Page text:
Pembleton could be a complete jerk but only a person with heart of stone couldn't feel sorry for him after his stroke. Pembleton's best resource was his mind, so his loss of cognitive function is tragic, added to which his wife just had a baby, making his inability to go and work as well as his need to be cared for by her even more tragic.
Felton, again a complete prick but given the way his crazy wife treated him you couldn't help feel sorry for him when he started drinking, turning up to work late (or not at all) and losing key pieces of evidence. And while you kind of agreed (Felton was nowhere near the best detective), Gee telling him that he wasn't good enough for the unit after he'd been shot must've hurt.
Bolander could be a cantankerous old man, especially in the way that he treated Munch. But you felt sorry for the way his wife left him, especially since they obviously still loved each and especially since Bolander finds it so difficult to try and rebuild his life outside of work after losing her.
Kellerman. His wife cheated on him. His partner (and supposed friend) won't open up to him. He's accused of taking bribes even though he didn't. He has a somewhat abortive relationship with Julianna Cox which basically ends because he's such a mess he can't explicate his feelings for her. He kills a bastard drug dealer pretty much in defence of his supposed partner/friend (how was it going to look if Mahoney revealed Lewis beat him up? Plus, he lowered his gun but he didn't drop it) and what does Lewis do in response? Turn his back on him. He eventually gets kicked off of the Police force for killing a total bastard, and everyone he worked with thinks he's trash.
Moral Event Horizon — An interesting example of this trope involves Kellerman. His point of no return does not seem to be the execution of Luther Mahoney, but rather a smaller, quieter scene in which he laughs at a young dead drug dealer on a crime scene, arriving as far as posing for a mock picture next to his corpse. From that point on, the writers portrayed him as increasingly bitter and unlikable - no longer an Anti-Hero, but simply a Jerk Ass.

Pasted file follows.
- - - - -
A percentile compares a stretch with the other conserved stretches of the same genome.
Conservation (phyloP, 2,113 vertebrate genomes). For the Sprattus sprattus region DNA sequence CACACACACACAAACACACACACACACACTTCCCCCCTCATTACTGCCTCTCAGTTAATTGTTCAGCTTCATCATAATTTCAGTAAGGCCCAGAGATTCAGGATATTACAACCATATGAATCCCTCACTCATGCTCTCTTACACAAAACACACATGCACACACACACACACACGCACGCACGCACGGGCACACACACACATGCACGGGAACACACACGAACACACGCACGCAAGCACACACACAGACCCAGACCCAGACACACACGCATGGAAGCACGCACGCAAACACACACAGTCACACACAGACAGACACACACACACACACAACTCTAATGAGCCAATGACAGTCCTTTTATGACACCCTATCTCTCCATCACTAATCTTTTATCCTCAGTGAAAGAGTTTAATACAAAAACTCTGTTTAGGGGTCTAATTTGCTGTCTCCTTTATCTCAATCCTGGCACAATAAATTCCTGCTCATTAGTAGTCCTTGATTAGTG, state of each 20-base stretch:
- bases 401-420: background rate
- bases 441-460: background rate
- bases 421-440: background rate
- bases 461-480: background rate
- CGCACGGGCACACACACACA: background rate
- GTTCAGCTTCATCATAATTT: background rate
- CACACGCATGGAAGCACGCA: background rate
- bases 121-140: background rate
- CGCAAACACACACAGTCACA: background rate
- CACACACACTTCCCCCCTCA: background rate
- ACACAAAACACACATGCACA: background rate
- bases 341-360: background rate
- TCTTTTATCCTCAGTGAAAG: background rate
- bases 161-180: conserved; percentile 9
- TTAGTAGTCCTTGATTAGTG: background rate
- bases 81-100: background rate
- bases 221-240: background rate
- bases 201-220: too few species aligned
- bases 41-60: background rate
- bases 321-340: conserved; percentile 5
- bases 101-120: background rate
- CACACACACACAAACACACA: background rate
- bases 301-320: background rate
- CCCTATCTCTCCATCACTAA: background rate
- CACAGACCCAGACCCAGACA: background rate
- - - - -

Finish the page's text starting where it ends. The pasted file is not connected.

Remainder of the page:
Det Ballard: We speak for the dead, remember? Det Kellerman: Screw the dead. What have their moldering asses ever done for me?
The latter scene was facilitated by the former, which was such a moral event horizon that Kellerman, who previously quit, started smoking again and descended into bitterness. He somewhat redeemed himself during his guest appearance in season 7, however.
Narm: The scene between Lewis and Kellerman on the latter's houseboat in the "Have a Conscience" episode. Aside from failing to portray Kellerman as sympathetic and Lewis as genuinely concerned, it just looked like a poorly done version of the suicide scene from Scent of a Woman. Also, what was the point of Lewis' comment of him trying to stop it so that "no one else blames me again for my partner's suicide"? It made him look like a conceited jerkass who did it not out of concern for his partner, but for reasons involving self-preservation and narcissism.
Nightmare Fuel — The episode "Subway." A man (Vincent D'Onofrio) is shoved on a subway platform and is pinched at the waist between the platform and a subway train. We spend the rest of the episode with him as he's waiting around to die. He is lucid the entire time.
Pembleton in the season four finale "Work Related". Aside from showcasing how excellent an actor Andre Braugher is, it is just so damn haunting, from the moment of his stroke happening to at the end of the episode, where we see the poor guy desperately screaming and banging for help...while trapped inside of a coffin. This is made even scarier over the fact that, at the time, fans didn't know if he survived his ordeal.
Poor Man's Substitute: The writers seemingly wanted to set-up Gharty as Bolander's poor man's substitute. This is lampshaded by Munch, who claims that a certain trait of Gharty's reminds him of Bolander. However, this analogy falls down in a number of places. For example, while broadly they might be similar (Both are older, in less than perfect shape and fairly conservative Gharty has a number of negative personality traits not shared by Bolander that ultimately make him less likeable (Gharty is a bigot, a coward and usually flirts with Munch's bartender/girlfriend/fiancée/wife). In addition Gharty lets himself get pushed around in ways that Bolander would never stand for.
Replacement Scrappy — Ballard, Sheppard, the younger Giardello, Falsone. Any character introduced after S5.
Season 7's line-up is this particularly because of Pembleton's departure. While Giardello Jr is a decent character (albeit underdeveloped), he is no replacement for Frank Pembleton.
Kellerman at least partially qualifies, being a younger, more attractive replacement for three older, fatter detectives. But unlike previously named examples, Kellerman fit perfectly into the cast and rhythm of the series.
Ned Beatty's leaving meant they couldn't do more with his adjusting to being back at work after being shot. The best they could do was imply that it changed him, as Bolander would never have previously done what he did to get himself suspended.